For NJCU’s Acebo, success story born of opportunity, affirmative action college ruling hits home

N.J. college leaders vow to fight back against U.S. Supreme Court ruling that race cannot be factor in admissions

It’s easy to see Andrés Acebo of New Jersey City University as the youngest university president in the state.

Or as a former partner at the big-time law firm of DeCotiis, FitzPatrick, Cole & Giblin.

Or an Ivy League graduate who went to Brown University as an undergrad.

Acebo sees himself in another way: As someone whose story is very similar to the first-generation minority students he now leads at NJCU. As the son of man who came to the U.S. from Cuba on a raft — 60 years ago this summer.

As someone who others — very intentionally — took a chance on, helping to guide him to these noteworthy accomplishments.

“The truth of the matter, and this is maybe somewhat controversial in some circles, my story isn’t possible if there wasn’t an investment in me by my community — if there wasn’t an institution that cared about where my story began,” he said. “I’m immeasurably blessed because of that.”

View from the state

New Jersey Secretary of Higher Education Brian Bridges issued the following statement:

“While the ruling will jeopardize the representation of underserved student populations on campuses nationwide, we are thankful New Jersey remains committed under Gov. (Phil) Murphy’s administration to promoting equity and inclusion and supporting the success of students from all backgrounds and life circumstances.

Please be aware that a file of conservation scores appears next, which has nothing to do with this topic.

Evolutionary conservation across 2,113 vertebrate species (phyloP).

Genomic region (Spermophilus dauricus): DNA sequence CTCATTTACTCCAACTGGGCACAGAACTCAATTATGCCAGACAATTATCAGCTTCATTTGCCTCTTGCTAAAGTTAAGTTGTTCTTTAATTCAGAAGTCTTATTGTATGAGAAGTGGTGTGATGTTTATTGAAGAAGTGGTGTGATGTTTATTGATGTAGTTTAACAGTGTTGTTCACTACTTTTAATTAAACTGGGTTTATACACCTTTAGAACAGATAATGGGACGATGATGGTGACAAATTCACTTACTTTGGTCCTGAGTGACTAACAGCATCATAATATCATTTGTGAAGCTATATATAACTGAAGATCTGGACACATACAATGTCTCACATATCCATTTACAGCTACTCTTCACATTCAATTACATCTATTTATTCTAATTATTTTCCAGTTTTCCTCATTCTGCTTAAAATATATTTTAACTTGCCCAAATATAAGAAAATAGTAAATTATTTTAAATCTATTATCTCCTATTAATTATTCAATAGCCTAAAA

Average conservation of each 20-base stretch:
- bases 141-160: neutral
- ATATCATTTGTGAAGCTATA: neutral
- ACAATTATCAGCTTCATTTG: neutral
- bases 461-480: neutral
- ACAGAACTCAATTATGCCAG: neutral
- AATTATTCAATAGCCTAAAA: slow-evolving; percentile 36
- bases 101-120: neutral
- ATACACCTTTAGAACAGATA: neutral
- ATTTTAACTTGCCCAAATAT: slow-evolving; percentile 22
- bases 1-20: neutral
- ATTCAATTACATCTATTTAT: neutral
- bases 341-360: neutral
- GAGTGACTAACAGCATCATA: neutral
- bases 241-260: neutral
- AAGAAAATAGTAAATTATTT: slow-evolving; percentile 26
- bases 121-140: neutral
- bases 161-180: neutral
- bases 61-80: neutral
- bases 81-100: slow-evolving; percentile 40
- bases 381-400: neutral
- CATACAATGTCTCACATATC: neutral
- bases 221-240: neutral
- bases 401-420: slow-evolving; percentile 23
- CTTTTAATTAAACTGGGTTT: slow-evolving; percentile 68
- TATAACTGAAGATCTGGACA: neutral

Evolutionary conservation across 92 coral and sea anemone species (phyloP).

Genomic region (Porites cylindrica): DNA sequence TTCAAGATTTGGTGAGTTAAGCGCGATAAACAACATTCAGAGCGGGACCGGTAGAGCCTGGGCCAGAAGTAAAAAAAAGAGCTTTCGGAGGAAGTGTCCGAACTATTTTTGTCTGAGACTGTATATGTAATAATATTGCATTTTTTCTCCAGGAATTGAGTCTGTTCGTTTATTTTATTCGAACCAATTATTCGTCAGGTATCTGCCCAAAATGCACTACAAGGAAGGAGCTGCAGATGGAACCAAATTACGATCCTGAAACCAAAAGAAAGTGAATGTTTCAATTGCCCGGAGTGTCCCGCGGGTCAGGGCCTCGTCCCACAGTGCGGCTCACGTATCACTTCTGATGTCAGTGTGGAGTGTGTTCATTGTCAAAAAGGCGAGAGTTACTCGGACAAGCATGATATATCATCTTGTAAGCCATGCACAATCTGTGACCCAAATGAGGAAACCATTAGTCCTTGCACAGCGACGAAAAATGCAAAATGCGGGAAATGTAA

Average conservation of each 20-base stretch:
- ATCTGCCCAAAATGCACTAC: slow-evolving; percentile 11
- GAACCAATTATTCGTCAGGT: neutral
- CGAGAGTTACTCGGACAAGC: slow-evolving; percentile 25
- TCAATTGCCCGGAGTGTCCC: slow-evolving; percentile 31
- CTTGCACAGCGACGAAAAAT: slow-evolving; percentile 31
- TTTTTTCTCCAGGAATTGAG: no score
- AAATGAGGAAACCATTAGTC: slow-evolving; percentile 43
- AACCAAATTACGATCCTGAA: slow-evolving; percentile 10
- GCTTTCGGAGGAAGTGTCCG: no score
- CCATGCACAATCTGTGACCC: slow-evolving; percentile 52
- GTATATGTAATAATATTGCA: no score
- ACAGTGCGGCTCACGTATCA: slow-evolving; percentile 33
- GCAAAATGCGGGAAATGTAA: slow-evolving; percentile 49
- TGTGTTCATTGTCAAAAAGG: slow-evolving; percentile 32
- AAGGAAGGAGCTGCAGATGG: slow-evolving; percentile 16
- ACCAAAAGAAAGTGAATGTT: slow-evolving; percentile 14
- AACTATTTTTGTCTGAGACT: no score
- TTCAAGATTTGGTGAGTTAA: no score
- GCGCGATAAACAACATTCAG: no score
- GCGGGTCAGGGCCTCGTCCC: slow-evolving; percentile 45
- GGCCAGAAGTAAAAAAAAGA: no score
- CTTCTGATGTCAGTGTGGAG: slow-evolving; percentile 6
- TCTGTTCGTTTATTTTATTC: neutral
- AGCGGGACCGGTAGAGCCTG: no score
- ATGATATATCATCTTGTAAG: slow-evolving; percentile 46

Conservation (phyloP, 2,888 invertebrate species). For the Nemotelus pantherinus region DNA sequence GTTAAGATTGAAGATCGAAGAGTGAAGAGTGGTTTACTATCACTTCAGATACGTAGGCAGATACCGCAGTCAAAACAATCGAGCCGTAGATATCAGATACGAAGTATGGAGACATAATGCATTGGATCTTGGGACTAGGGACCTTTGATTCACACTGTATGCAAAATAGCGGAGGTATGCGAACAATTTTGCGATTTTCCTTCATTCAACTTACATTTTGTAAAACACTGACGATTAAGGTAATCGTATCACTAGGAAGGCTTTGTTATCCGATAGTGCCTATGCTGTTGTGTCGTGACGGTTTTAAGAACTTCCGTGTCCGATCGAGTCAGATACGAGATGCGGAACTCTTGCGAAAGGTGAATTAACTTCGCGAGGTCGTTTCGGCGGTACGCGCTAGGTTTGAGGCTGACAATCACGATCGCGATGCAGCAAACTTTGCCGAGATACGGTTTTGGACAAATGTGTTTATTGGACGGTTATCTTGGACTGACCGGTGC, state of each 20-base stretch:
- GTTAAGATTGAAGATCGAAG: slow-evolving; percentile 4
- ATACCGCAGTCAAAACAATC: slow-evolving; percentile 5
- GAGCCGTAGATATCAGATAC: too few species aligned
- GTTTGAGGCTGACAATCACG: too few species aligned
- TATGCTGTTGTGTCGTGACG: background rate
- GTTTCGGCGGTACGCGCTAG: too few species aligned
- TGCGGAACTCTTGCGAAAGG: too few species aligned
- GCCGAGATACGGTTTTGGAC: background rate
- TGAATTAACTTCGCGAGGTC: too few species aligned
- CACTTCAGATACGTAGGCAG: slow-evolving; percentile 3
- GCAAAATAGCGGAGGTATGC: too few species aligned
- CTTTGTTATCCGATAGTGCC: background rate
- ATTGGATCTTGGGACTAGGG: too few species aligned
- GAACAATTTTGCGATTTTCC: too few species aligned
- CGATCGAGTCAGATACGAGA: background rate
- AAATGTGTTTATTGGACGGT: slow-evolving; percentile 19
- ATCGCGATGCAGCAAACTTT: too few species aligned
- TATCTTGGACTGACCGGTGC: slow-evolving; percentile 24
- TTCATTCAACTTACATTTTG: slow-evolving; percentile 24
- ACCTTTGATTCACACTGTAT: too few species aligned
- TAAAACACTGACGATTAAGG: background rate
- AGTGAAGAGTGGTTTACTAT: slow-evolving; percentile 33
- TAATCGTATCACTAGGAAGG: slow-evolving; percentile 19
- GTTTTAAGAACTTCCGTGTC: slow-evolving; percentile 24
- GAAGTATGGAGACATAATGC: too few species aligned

“We equally recognize that a state is made stronger by valuing diversity in all spaces and that diversity at institutions of higher education fosters vibrant academic and social interactions that lead to positive learning outcomes.”

That’s why the U.S. Supreme Court ruling Thursday that struck down the ability of colleges to consider race as a factor in admissions hit home.

The ruling will not necessarily impact the admissions process at NJCU — the largest Hispanic-serving institution in the state — but it surely will hamper students who are so similar to him. Acebo wonders if they’ll have the same opportunities that he had.

“I’ve had the privilege and the blessings to be ‘the first’ to do a lot of things in my family, but no one does anything on their own,” he said. “Doors have been opened for me. I’ve been championed. I’ve had wind in my sail all because there was intention behind my elevation and the opportunities that I’ve been afforded.”

The decision seemingly overhauls a number of big decisions, starting with the landmark Brown v. Board of Education in 1954.

The court acknowledged that its prior rulings permitted race-based admissions, saying it did so only “within the confines of narrow restrictions.”

And, while many see the ruling as a stop to a process that supports members of minority groups even if they have a lesser application, the ruling ironically was based on a case involving Harvard University where a minority group (Asians) argued they were denied entry because of their race.